9 months ago we began a quest to define and explore the elements and principles of interior design. We’ve covered balance, harmony, scale, proportion, rhythm, texture, pattern, color, line, space, shape, and light in previous blog posts. Today, we’re wrapping up the series by discussing form and mass.
A recent trip to Italy to celebrate a family wedding has not only provided inspiration, but also photos to illustrate the exquisite forms and impressive mass that were evident at every turn along the Ligurian coast. In this L/E Journal we want to share some favorite Italian buildings and interiors, while exploring three dimensionality and mass as it relates to design and architecture.
The church of San Pietro on the point at Portovenere seems to grow out of the rocks beneath it, making them appear as one giant form and creating a powerful and solid mass of stone and rock. From a distance, it’s nearly impossible to distinguish where the rocks end and the church begins, making it a dominant entity in the gulf. It is fascinating the way the church was designed with alternating layers of grey and beige marble to mimic the natural striations found in the cliffs below.
The wedding took place at Villa Shelley in the picturesque town of San Terenzo. Built in the 16th century as a monastery, it was a charming form in itself. The rhythm of the portico’s arcade breaks up the mass of the building and gives it a symmetrical and harmonious façade.
The combination of fresh fish from the Bay of Poets, pasta, pizza, gelato, and local wines have nothing to do with form and mass, but certainly helped make the trip memorable! We had a delightful lunch at Gianni Franzi in Vernazza, where we were served one of the most delicious fish dishes, pictured above.
The Leaning Tower of Pisa is of course one of the most fascinating (and scientific) examples of form and mass. The tower, which has been leaning nearly 900 years, is surprisingly relatively stable despite its famous lean. As long as the vertical line drawn from its center of gravity passes through the tower’s base, it will not fall. Last year, engineers were able to straighten the tower roughly 19 inches.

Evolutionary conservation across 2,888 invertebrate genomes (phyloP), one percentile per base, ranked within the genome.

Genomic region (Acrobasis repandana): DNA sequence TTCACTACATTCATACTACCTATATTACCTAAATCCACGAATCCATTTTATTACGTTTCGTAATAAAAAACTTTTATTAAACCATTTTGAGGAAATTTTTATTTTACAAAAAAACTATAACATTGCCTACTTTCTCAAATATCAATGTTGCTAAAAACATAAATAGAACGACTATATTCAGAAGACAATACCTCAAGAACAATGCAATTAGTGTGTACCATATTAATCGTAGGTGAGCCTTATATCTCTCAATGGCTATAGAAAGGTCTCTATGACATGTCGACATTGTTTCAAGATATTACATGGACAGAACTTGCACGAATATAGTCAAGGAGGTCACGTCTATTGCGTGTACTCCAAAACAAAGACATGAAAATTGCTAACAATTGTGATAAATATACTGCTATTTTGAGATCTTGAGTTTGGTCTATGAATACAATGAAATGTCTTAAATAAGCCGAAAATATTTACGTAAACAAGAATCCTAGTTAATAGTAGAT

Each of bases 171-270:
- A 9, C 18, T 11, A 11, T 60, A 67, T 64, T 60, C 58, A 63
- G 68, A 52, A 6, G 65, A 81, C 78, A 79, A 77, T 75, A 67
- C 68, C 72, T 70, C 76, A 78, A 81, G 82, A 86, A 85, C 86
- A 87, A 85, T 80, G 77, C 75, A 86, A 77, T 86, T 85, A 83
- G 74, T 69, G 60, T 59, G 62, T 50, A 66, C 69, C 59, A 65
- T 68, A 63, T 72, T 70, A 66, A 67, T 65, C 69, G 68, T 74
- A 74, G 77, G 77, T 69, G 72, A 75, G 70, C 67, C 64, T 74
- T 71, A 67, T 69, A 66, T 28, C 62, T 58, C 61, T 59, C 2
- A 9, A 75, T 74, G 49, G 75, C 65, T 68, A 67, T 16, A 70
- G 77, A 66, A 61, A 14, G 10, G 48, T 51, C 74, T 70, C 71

The Baptistry of Pisa gives us another great example of the power of the elements and principles of design. In the interior, the walls feature light and dark bands of contrasting marbles. Pattern on a surface, when consistent, creates the illusion of less mass. A solid object, on the other hand, appears to stand out in the foreground and gives the perception that the object carries more weight and has more mass. Thus, within the Baptistry of Pisa, the striped walls feel almost flat and weightless, while the stone columns carry the heaviness of the rising ceiling.
Everything in the cathedral – the high ceilings, the colossal columns, and striking ceiling — leads the senses upward toward the heavens and imparts a sense of spirituality to the viewer. Thoughtful use of form and mass within architecture very successfully creates emotion that complements the building’s purpose.
The forms and masses of Italy were inspiring to say the least and, we hope, make for an enjoyable conclusion to our series on the Elements and Principles of design. Stay tuned – next month we celebrate the arrival of cooler weather, fall colors and Thanksgiving decor.
“You may have the universe if I may have Italy.” – Giuseppe Verdi”